Press "Enter" to skip to content

Identifying ‘French Moderns’ from a 1930s Soviet Publication

The 22 Selected Masterpieces: French Moderns
The 22 Selected Masterpieces: French Moderns portfolio at the Hirshhorn Library

This was written by Hirshhorn Library volunteer, Elena Grant.

In the summer of 2013, while preparing donated books for cataloging at Hirshhorn Museum and Sculpture Garden library, we discovered an uncatalogued item—a 14 ½ by 11 ½-inch portfolio of reproductions titled 22 Selected Masterpieces: French Moderns, Museum of New Western Art, Moscow, USSR. The unfamiliar publisher name “Bookniga” and name of the long-extinct museum in the title attracted our attention. We decided to investigate the story behind this old publication.

Inside the distressed, once grey and now brownish, undated cloth-bound portfolio, were twenty-seven folio plates with reproductions of Impressionist and Post-Impressionist paintings whose titles and authors were not identified in any way. The twenty-two plates numbered from 1 to 22 were followed by four unnumbered plates and one plate with a number 6.

Paul Gauguin, Self-Portrait, 1888, Pushkin Museum of Fine Arts, Moscow
Plate #6 in the set of 22 reproductions: Paul Gauguin, Self-Portrait, 1888, now at the Pushkin Museum of Fine Arts, Moscow

To identify what paintings were in front of us, we searched for copies of 22 Selected Masterpieces in other library collections. We discovered that Library of Congress and University of Rochester have copies of this portfolio. Lu Harper, Memorial Art Gallery Librarian at the University of Rochester, kindly consulted her library’s copy of 22 Selected Masterpieces and found that it includes a brochure with an introduction dated 1935 and list of artworks’ authors and titles. Thanks to her help we were able to identify the artworks in the main set of reproductions.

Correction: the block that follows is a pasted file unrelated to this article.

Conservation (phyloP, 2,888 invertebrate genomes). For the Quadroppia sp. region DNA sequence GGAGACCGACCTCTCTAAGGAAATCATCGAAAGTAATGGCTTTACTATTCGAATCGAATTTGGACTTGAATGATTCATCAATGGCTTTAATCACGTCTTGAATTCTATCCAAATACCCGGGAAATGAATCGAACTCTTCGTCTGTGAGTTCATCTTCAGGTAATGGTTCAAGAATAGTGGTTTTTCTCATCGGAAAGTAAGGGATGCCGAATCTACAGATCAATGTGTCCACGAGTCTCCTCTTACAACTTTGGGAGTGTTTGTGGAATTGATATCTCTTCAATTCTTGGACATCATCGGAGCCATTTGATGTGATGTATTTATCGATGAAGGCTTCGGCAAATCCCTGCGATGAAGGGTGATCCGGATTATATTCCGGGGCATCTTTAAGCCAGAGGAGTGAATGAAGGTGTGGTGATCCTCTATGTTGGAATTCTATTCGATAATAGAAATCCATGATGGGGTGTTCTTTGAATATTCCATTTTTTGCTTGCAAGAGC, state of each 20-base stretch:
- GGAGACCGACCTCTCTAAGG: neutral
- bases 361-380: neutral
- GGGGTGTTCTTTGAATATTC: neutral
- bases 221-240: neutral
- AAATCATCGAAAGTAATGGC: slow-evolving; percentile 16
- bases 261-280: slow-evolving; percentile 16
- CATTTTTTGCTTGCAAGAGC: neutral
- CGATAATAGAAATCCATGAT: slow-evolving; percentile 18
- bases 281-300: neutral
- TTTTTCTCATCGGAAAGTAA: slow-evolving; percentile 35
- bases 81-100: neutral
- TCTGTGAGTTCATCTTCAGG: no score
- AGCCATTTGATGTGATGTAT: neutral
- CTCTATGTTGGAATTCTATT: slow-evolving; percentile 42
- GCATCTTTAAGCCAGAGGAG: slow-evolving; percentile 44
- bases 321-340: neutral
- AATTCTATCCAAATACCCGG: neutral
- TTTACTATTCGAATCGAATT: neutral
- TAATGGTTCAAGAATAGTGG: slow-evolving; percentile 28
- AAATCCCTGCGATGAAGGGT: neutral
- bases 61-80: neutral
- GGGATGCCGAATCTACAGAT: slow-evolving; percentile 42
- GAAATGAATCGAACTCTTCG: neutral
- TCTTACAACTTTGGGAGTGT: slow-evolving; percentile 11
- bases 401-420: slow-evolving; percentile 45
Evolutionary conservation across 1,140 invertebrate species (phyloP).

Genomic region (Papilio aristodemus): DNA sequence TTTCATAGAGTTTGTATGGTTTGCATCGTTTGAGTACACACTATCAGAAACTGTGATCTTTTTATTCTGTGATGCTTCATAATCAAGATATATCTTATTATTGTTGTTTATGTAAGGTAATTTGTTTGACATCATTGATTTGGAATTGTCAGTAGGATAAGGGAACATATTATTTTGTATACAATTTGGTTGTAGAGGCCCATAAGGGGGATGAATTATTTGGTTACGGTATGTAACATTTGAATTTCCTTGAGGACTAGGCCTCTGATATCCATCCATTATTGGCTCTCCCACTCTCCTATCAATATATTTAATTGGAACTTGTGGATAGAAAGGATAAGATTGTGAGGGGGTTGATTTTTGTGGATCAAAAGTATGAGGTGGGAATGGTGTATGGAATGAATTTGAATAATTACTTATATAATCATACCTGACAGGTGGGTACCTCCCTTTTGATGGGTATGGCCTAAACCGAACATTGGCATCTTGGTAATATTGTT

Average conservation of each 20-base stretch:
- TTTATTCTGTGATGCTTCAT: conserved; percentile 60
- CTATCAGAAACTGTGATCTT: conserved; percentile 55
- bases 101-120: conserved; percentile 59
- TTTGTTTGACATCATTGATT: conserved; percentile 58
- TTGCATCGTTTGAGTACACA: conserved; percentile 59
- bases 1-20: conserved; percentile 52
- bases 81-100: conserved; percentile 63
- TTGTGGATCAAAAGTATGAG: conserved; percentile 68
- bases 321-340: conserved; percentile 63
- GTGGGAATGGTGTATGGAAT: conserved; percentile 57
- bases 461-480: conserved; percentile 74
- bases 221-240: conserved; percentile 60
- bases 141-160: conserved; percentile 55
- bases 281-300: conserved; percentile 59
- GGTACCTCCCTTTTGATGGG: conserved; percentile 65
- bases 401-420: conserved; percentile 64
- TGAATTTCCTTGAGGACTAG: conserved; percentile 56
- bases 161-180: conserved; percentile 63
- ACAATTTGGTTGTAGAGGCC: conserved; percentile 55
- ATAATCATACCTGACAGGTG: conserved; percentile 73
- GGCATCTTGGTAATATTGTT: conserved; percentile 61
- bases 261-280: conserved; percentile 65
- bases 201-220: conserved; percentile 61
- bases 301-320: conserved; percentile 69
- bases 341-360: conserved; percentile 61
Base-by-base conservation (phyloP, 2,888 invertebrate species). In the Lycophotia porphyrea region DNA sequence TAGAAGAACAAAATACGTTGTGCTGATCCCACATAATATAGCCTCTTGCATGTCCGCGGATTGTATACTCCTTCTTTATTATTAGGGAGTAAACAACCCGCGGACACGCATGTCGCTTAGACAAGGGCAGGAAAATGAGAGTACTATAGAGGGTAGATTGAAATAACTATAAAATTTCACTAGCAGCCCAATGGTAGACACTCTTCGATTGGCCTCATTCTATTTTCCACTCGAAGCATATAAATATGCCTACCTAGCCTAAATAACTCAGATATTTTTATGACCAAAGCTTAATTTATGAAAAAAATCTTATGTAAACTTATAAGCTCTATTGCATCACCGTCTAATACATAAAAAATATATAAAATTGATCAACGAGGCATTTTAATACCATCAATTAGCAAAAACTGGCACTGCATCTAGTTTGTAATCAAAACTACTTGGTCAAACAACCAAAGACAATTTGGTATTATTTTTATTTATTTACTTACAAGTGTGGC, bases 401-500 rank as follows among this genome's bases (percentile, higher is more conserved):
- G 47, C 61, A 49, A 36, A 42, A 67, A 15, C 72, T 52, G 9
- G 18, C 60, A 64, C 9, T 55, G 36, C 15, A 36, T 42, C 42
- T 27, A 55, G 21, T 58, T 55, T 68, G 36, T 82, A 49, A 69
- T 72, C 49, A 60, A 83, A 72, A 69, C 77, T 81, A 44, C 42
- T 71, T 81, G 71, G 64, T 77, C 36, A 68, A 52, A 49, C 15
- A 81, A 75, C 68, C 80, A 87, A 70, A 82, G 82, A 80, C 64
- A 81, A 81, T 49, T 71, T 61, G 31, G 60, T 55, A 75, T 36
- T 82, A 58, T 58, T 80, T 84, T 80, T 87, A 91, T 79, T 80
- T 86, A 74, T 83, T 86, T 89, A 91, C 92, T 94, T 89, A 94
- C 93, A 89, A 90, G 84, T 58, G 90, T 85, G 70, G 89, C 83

Established in 1919 in Moscow, Russia, the Museum of New Western Art was shut down in 1948. Most paintings from it were transferred to other Russian museums. The paintings on the plates #1, 7, 8, 13, and 19 are now at the State Hermitage Museum in St. Petersburg. The #2-6, 9-12, 14-18, 20, and 22 are at the Pushkin Museum of Fine Arts in Moscow.

Stamp "Printed in Soviet Union"
Stamp “Printed in Soviet Union” on reverse of a plate in 22 Selected Masterpieces

Search for the publisher, “Bookniga,” revealed that it was the “sole distributor for North and South America of all publications printed in Soviet Russia”[1] in 1935-1939. A 1937 story in The Publishers’ Weekly mentions a portfolio of reproductions from the Museum of New Western Art—possibly 22 Selected Masterpieces[2]—featured in a 1937 story in store: “there are many individual customers, who come [to Bookniga…] to buy illustrated books showing artistic trends of interest to American artists. An item which is attracting particular attention at the present time is a portfolio of reproductions of French modern artists at the Museum of New Western Art, in Moscow. The juvenile books are in constant demand from people who cannot read a word of Russian, but who, as artists, designers, students, or commercial artists, find the illustrations helpful and stimulating in their own work.”[3]

Brochure for 22 Selected Masterpieces
Scans of the Brochure for 22 Selected Masterpieces. Images courtesy of the University of Rochester Library
255 and 257 Fifth Avenue, New York. Bookniga was located at 255 Fifth Avenue in 1935-1939. Image courtesy New York Public Library.

[1] “Books and Authors,” New York Times, November 17, 1935.

[2] Another publication, Boris Ternovetz, Thirty-five selected master pieces from the Museum of Western Art in Moscow, (New York : New York Graphic Society, 1935[?]) is also available in American libraries.

[3] The Publishers’ Weekly, August 14, 1937, 489.





  1. Hello Fascinating to read the article above with reference to Portfolio Collection of French Impressionist reproduction plates. I have here a similar edition in Russian Dated 1935 which has 35 Plates – looking through there seems to be one missing! I am no Russian speaker – it is very similar to your listing has self portrait of PAUL GAUGIN 1848-1903 Size 46×38. I was planning to sell via my E bay Shop!! It is very interesting. Can You advise. Thanks Michael

    • Erin Rushing

      Hello Michael,

      Thanks for your comments! Unfortunately, the Smithsonian can not offer appraisals of objects. Please see this website for some helpful resources:

      Good luck!

Leave a Reply

Your email address will not be published. Required fields are marked *